Biography and History

In the changing social climate of the 1960s, a time when society's political and social status quo was being questioned by a younger and well-educated generation, universities faced many challenges. Equal opportunities for women in the workplace and in academia was one of the issues at stake. Age-old barriers that had kept women from participating in some of America's premier institutions of higher learning were being reexamined. By the beginning of 1969 Columbia, Dartmouth, Yale, and Princeton were the only remaining members of the Ivy League whose doors had not been officially opened to women.

In its competition with other universities, Princeton's “old boy” image was becoming an increasing obstacle to attracting good students. By the mid-1960s a dwindling number of students applying to Princeton turned out to be first-class both academically and extracurricularly. And of those accepted by the University the best decided to go somewhere else. In December 1966 Yale University and the all-female Vassar College announced their intention to study the possibility of a merger. This constituted a serious threat for Princeton. In March 1966 a subcommittee of the Faculty Committee on Undergraduate Life had already recommended coeducation as one of the remedies for what the committee termed the University's “unhealthful social climate.” Women were not entirely unknown to Princeton. At the end of the previous century Princeton was associated, although not legally connected, with the short-lived Evelyn College (1887-1897). As graduate students, women had been attending Princeton since 1961. In 1963 the Critical Languages Program was introduced to the University, which enabled up to 30 male and female undergraduates from other colleges to spend one year in Princeton. Following Yale's lead, an affiliation with the all-female Sarah Lawrence College was informally explored, but on June 2, 1967 President Robert F. Goheen (1957-1972) announced that the two institutions had “agreed that the unique identity and role of Sarah Lawrence would not be aided by their following the Vassar route.” Only twelve days later he announced that the Board of Trustees had authorized a study of the “advisability and feasibility of enlarging the University's role in the education of women.”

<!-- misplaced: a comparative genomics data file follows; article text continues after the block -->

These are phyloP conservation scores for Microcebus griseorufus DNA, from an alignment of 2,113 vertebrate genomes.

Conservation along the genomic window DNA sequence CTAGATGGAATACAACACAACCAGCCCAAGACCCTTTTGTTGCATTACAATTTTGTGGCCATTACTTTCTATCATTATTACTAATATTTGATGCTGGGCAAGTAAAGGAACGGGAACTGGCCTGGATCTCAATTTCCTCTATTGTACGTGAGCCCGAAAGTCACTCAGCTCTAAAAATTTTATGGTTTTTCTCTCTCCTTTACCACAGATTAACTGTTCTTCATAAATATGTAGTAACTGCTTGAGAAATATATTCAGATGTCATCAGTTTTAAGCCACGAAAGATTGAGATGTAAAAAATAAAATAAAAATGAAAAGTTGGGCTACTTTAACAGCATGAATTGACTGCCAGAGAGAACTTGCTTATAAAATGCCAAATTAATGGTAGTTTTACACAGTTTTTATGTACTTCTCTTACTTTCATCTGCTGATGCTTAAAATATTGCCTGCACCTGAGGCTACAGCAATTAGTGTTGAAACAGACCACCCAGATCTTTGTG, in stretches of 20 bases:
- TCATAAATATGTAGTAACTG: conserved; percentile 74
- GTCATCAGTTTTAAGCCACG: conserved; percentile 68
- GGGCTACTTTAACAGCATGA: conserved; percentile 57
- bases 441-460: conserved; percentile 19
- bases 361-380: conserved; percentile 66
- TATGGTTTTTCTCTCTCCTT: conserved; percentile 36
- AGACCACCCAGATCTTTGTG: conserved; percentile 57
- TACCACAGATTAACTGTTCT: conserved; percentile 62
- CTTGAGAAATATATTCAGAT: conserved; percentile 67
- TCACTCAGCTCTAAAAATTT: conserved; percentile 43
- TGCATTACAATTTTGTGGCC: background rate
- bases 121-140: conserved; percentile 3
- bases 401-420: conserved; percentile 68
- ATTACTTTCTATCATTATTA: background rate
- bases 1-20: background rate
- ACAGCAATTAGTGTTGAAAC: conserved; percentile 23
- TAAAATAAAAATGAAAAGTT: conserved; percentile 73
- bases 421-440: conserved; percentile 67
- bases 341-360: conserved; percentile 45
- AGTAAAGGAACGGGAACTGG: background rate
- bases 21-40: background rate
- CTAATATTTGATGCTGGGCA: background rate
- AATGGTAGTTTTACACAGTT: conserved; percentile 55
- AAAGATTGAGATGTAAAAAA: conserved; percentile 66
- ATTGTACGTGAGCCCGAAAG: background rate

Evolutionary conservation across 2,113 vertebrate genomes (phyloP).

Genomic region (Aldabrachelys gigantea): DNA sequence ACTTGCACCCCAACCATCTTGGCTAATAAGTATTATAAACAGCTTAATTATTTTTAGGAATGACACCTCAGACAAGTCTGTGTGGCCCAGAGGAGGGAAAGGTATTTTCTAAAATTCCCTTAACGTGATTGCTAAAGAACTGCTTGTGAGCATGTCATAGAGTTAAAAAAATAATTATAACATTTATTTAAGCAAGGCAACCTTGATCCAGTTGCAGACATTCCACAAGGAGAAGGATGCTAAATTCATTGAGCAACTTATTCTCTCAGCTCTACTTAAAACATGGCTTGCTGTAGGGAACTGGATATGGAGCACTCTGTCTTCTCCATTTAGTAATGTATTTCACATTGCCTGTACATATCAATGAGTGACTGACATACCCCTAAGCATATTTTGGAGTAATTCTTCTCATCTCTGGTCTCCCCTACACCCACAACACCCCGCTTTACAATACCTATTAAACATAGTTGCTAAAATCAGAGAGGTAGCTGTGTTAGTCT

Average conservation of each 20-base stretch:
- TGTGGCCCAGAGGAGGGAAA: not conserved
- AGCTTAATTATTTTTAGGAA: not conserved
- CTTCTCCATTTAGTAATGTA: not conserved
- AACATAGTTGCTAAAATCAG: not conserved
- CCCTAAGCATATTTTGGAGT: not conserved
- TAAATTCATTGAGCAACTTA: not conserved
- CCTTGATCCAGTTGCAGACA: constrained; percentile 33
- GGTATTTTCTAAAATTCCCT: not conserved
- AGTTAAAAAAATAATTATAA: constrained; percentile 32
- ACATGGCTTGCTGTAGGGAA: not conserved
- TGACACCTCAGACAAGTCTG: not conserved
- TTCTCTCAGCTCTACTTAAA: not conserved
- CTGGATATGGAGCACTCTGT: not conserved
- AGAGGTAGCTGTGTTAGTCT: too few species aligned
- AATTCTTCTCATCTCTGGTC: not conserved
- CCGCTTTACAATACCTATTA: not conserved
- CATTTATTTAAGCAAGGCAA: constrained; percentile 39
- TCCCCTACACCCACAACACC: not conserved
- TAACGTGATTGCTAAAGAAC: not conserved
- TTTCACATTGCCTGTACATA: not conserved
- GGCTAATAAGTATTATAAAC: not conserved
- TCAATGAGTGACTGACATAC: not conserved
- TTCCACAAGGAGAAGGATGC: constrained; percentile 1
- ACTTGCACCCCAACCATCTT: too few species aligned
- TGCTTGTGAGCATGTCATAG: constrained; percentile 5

Prior to the decision of the Trustees, Goheen had expressed his views in an interview with The Daily Princetonian about the inevitability of moving towards coeducation. On May 26, 1967 he wrote a letter about the subject to Gardner Patterson, professor of economics and international affairs and a former director of the Woodrow Wilson School. He included the Princetonian article and noted that it “embarrassed” him somewhat, as it appeared before the Trustees could debate the question. However, Goheen thought he could “secure” an official authorization to make a serious, systematic study of the options. He hoped that Patterson would be willing to conduct a study of “the educational and financial implications of the various possible ways Princeton might try to move into coeducation.” Patterson, who was in Geneva at the time, replied that he agreed with Goheen's views, would be happy to conduct the research, and his “heart would be in it, too.” When, just as Goheen had hoped, the Trustees authorized the study in June, Patterson was appointed Committee chair. Other members of the Committee included Edward Sullivan, Dean of the College, John Moran '51, general manager of planning, plant and properties, Arthur Horton '42, director of development, and faculty members Thomas Carver, Michael Danielson, E.D.H. Johnson '34, and Thomas Scanlon '63. David Kershaw, director of graduate admissions at the Woodrow Wilson School served as staff assistant, while Patterson asked George Berry, special assistant to Goheen, to personally assist the committee. Provost William Bowen and William Lippincott '41, Executive Director of the Alumni Council, were added at a later stage to the Committee.